by: Scott Little
Last week I came across an article online that caught my attention. It wasn’t so much the headline that caught my eye, which read “What’s next for evangelicals post-Trump?” Instead, it was the subheading under the title, which read “So, what are we to do, now that Trump is leaving office and we have a new president who goes against our values?” That question implies, of course, that President Trump’s values align with evangelical Christian values, while President Biden’s values are opposed to them.
The article was written by an evangelical Christian, so when the author used the terms “we” and “our values” in the question, he seems to be speaking for evangelicals as a whole. As an evangelical Christian, this bothers me – not so much because the author presumed to speak for evangelicals as a group, but because his question is based on a false premise – one that I’m afraid far too many evangelicals have embraced without thinking about it. In stating the question the way he did, the author is making a kind of category mistake, because his understanding of what constitutes “Christian values” is too narrow.
Now, before I go on, I know some of you may be feeling a little uneasy, worried that I’m coming awfully close to getting…political, which these days is like asking you to follow me into a mine field. But please hear me out, and when you’re done reading, don’t ask yourself whether you agree or disagree, or even if it made you angry or not, just ask yourself honestly, “Is this true?”
If you’ve heard me preach or teach much, you’ve probably heard me say that while the gospel is political, it isn’t partisan, and that if Jesus were living in 21st century America, He would offend both Republicans/conservatives and Democrats/progressives, but for different reasons. I’ve been greatly concerned for a number of years now at the intertwining of evangelical Christianity with conservative politics because while there is some overlap, conservative values are not, and have never been, synonymous with evangelical Christian values, properly understood. Of course, neither have liberal values. That’s simply because the values of Jesus and His kingdom transcend both conservative and liberal ideologies. A Facebook post by someone known as “The Confessing Millennial” a few months ago hit the nail on the head: “Biblical Christianity will seem ‘centrist’ at times because it will critique the ideologies of both the Left and the Right. But it’s not politically ‘centrist’. It’s politically transcendent. It’s a category by itself. It’s the ethics of a kingdom that’s not of this world.”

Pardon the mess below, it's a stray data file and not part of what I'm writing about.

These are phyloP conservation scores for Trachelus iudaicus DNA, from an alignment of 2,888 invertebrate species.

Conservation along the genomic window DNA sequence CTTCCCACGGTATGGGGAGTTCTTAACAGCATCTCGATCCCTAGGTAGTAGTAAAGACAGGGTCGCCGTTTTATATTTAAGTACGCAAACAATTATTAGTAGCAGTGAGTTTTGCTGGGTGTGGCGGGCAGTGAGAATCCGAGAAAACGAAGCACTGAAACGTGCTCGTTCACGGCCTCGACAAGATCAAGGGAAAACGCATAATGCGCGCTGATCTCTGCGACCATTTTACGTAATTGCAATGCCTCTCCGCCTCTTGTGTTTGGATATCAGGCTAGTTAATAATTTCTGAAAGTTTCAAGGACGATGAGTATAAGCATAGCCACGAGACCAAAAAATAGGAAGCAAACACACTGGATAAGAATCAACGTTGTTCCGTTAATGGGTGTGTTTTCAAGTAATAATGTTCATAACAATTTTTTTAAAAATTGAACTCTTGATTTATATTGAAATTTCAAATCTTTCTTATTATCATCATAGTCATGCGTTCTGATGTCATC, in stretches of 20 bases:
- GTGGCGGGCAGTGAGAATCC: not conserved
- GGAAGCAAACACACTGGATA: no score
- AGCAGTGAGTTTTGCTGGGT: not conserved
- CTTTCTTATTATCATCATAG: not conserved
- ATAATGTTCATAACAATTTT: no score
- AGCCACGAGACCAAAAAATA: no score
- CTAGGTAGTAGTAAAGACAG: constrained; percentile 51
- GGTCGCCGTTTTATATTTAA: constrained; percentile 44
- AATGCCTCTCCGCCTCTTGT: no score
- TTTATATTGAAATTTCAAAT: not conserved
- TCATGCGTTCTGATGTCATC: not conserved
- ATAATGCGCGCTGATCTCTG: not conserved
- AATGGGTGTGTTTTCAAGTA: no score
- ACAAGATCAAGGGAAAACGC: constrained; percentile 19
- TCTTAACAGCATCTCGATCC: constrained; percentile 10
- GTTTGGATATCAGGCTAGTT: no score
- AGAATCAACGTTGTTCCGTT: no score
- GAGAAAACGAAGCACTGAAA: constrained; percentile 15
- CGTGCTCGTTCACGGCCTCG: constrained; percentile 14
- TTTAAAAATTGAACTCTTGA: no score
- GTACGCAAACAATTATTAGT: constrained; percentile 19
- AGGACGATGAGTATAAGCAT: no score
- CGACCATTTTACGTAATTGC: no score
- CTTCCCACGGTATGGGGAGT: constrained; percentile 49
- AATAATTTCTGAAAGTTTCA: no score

While it’s true that evangelicals place great value on human life, marriage, sexual ethics, and religious liberty, if we’re to be fully Christian and true to the whole counsel of Scripture and the way of Jesus, we must place equal value on telling the truth, welcoming the stranger, caring for creation, and racial, social, & economic justice. To believe that Jesus values the former things more than the latter is to misunderstand and badly distort the way of His kingdom.
The Trump Administration aligned with evangelical values fairly well on the former things, but not so much on the latter. And while a Biden Administration will probably not be aligned with “our values” on the former things, it will likely be much closer on the latter.My point is simply that “our values” are not fully shared by either political party or ideology, and so to strictly view President Trump’s Administration (or any Republican/conservative one) as our ally and President Biden’s Administration (or any Democrat/liberal one) as our enemy is to sell our values far too short, and to unnecessarily cause us to tie ourselves too closely with one political party while casting the other party as the enemy. If we are to have any influence for Jesus’s kingdom and America’s good in the future, the evangelical church in America must rediscover the full range and expression of our values – all of them – or we will have no lasting influence at all.